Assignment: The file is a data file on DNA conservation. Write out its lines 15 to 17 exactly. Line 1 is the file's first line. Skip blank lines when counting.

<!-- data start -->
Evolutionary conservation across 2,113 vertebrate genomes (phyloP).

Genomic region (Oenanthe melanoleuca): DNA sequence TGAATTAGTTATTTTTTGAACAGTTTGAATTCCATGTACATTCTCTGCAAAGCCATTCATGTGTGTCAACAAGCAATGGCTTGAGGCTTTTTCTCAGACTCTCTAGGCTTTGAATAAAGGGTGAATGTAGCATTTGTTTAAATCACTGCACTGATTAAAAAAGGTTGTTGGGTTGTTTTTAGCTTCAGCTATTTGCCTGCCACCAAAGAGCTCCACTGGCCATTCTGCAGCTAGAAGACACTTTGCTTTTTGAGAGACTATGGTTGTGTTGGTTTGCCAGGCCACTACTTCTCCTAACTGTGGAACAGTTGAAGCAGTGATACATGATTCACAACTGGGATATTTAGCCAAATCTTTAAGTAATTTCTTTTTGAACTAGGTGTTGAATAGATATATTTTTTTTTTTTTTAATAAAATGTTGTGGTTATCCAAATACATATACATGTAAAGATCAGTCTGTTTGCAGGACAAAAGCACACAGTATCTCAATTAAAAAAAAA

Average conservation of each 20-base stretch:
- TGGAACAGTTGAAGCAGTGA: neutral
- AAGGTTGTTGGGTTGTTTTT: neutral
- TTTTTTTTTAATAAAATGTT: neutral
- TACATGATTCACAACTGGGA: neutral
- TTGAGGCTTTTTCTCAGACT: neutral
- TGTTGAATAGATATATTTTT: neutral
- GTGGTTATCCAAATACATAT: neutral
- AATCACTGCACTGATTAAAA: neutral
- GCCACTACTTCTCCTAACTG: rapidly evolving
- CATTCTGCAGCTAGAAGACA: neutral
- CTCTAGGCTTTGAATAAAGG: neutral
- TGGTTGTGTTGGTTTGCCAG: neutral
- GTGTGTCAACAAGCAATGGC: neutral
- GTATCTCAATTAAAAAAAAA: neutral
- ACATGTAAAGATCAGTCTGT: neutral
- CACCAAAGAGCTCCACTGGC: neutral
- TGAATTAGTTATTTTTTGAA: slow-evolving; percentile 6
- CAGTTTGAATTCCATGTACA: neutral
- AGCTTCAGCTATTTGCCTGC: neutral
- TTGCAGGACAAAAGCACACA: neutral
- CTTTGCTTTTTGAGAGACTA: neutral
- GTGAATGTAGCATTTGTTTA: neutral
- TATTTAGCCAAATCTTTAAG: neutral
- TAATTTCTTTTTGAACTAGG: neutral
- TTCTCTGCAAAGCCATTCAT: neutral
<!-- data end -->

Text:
- TGGTTGTGTTGGTTTGCCAG: neutral
- GTGTGTCAACAAGCAATGGC: neutral
- GTATCTCAATTAAAAAAAAA: neutral